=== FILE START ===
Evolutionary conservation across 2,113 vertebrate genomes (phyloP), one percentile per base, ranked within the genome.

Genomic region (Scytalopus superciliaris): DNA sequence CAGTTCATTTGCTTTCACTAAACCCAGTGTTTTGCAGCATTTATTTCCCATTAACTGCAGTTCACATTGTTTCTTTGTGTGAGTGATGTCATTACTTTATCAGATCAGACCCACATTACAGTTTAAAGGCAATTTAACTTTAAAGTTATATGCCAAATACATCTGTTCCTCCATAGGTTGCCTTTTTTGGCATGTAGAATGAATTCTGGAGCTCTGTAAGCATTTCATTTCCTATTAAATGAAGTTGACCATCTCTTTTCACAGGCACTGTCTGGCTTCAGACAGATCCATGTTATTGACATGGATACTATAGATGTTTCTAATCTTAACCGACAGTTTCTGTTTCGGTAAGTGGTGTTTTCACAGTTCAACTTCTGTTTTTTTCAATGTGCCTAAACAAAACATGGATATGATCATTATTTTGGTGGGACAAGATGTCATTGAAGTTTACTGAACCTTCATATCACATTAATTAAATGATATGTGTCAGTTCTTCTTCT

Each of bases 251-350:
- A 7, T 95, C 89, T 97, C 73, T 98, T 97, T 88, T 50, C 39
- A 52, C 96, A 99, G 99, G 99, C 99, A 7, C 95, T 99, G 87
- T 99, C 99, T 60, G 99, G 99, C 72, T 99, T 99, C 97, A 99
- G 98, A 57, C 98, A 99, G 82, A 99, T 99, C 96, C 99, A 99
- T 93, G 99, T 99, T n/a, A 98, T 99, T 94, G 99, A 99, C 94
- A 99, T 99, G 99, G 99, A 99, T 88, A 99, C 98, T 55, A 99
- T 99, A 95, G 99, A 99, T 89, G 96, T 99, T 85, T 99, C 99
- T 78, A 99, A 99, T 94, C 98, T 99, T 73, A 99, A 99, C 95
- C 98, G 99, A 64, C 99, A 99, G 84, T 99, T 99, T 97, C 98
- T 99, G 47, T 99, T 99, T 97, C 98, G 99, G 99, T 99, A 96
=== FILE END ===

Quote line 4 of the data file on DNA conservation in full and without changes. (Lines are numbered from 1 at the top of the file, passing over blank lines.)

- A 7, T 95, C 89, T 97, C 73, T 98, T 97, T 88, T 50, C 39